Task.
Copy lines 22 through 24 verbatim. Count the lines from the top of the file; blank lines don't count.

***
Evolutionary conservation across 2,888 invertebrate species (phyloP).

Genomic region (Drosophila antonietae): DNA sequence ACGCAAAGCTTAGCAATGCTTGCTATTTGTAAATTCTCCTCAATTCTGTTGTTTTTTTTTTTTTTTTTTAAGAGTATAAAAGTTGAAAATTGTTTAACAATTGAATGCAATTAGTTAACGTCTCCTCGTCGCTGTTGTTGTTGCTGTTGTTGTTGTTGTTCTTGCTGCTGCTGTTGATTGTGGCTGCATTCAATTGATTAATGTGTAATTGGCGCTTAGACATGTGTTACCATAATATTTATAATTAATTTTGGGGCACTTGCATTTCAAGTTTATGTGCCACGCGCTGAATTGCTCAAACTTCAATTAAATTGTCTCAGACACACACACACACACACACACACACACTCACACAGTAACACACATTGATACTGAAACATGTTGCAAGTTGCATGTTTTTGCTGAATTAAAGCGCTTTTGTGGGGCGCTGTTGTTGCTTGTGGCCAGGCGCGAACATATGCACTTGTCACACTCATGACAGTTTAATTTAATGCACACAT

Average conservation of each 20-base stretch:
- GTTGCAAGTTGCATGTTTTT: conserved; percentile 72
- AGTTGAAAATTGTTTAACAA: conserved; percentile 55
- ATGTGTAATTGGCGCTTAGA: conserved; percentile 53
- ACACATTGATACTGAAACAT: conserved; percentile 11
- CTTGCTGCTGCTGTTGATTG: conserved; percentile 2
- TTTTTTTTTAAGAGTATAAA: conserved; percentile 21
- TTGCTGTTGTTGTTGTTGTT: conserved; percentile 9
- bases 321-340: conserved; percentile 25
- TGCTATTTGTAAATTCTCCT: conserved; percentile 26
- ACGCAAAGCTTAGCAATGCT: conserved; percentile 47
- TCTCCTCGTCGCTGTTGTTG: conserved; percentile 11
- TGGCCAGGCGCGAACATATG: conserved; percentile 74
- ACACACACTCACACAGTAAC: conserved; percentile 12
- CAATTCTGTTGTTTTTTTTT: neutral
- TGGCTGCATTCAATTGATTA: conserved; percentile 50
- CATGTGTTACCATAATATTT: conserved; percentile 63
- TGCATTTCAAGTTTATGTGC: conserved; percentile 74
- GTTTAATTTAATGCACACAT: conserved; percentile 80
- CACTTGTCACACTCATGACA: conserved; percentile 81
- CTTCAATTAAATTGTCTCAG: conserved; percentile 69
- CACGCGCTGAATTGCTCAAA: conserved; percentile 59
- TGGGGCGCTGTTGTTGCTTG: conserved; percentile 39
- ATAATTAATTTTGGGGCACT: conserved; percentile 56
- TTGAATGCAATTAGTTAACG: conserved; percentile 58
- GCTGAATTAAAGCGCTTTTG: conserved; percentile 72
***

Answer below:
- CACTTGTCACACTCATGACA: conserved; percentile 81
- CTTCAATTAAATTGTCTCAG: conserved; percentile 69
- CACGCGCTGAATTGCTCAAA: conserved; percentile 59